And that’s what this creature was like. Caught him staring at me from across the river. You remember the day, the first time you smiled back at me? That was what I mean by staring, that’s what it looks like to be looked at. The way the sunlight is cutting through the leaves, the way the sunlight catches your face, this is the kind of day it was. Cooler, though. There was a breeze, the kind you feel in March now, instead of May. And I stopped, and watched him. And he watched me. But more than that. I could tell feel his mind like velvet against mine. Those were the eyes I was dealing with, right about when I was your age, and you were so far away.

And then he winked. She took one of her hands and traced it over her daughter’s face, let her know where this next touch was coming from, and placed a palm over the right eye. There. That’s a wink. And it can mean so many things, so if you ever sense one coming your way, be careful. It can bring you closer to its origin, leave you cold, cheat, deceive, bond, there have been times in my life when a wink has changed the meaning of a conversation to the point where there is no turning back.

She withdrew her hand from her daughter’s face and placed it on a tiny shoulder. Funny I should put it to you like that, those last words. Because soon after, the coyote went scampering into the underbrush, and that was when I saw the river change.

Remember the big storm? You felt it in your tiny little snoot, tasted it before it happened? This was what it was like. Imagine if you woke up and your bed felt like the bath, or your breakfast was suddenly a bowl full of your building blocks. Not the way things are supposed to be, and it wasn’t the way things were supposed to go. But I didn’t have the same sense you do. I didn’t have your gift. I saw the river go from downstream to up stream, and it was the opposite of canonical. This felt as though it was pointing inwards. When your toes curl up, or you sleep on your side, arms bundled close, legs drawn up. Inverted, is the word. When your sweater tag doesn’t bother you on particular days. And it can be frightening, but it isn’t always bad. So I followed the new direction. Went upstream, the new downstream, thought I would see why this was. Answers to questions.

She sighed. Felt her daughter sigh along, picking up on the social cue, monkey don’t see, monkey do .With only a moment or so to keep the moment going, she kept on: And after a few minutes of following the river, I saw a man. A large man. Feel your arms. Feel mine. Feel the difference. Then make it large. Make it enormous. Make those arms into the time you hugged a tree. Fell asleep against roots, those where his fingers. The bowls that hold your cereal in the morning, those were his eyes. When you feel for the doorway to our home, that was his mouth. He was a giant. Laying down, belly first, and that mouth was open, and he was swallowing the river. You’ve walked across it before, you know how large he must have been, he was swallowing the river. I couldn’t see his teeth. Maybe they weren’t there. But the river kept flowing into his mouth, and when he looked at me, shifted his thoughts, the way you sometimes do, I could hear what he had to tell me, he told me, in my mind:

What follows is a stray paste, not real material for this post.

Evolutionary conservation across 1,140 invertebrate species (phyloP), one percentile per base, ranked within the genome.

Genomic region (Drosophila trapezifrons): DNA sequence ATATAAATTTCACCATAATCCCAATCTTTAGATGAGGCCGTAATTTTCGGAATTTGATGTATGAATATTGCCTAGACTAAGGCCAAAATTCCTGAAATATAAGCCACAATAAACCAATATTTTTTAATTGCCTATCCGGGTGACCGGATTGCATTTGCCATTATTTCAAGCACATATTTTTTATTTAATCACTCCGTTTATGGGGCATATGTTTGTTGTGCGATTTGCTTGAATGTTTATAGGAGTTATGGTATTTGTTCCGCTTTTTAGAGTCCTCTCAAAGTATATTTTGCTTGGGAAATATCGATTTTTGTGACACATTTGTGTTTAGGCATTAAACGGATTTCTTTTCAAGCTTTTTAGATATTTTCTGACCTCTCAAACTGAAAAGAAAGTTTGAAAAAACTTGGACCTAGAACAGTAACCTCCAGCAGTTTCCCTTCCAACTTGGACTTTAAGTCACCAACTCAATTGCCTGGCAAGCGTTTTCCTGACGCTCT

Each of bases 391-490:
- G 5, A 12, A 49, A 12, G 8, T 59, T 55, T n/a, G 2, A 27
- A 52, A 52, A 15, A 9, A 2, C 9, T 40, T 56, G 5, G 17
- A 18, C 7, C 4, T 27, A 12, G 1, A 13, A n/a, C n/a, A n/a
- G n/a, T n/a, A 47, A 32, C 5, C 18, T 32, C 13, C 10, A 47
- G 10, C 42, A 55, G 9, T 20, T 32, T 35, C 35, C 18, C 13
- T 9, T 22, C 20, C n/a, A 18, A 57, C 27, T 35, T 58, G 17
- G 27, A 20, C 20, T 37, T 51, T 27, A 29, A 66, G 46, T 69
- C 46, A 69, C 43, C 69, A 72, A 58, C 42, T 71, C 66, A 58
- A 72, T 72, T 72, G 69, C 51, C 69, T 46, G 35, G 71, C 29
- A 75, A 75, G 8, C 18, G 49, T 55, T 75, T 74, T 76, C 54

her name will be Samantha. And I will have something to tell her.

I don’t remember how that moment ended. In the time it takes for your bath to drain, I was suddenly walking alone, back through the woods.

            But now, here we are. At the same spot, where the river ended in a giant, open mouth.

Samantha gave her mother a hug. “And now we wait.”

She nodded. Put the basket down, filled with sandwiches, juice boxes, fresh fruit and a bag of carrot sticks. Reached in and pulled out a red and white checkered blanket. Laid it flat.

That’s right, Samantha’s mother said. And I made us a picnic to pass the time.

Samantha  smiled.

Listened to the river, and sat down to eat with her mother, as the two of them waited for the time when coyote winked, the water changed its course, and the giant man warned of a day when he would return to tell Samantha something important, because only she was capable of listening.


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broad daylight.


At first, I didn’t know what I was seeing, second glance solidifying the fact that, yes, there was a man crawling into the sewers.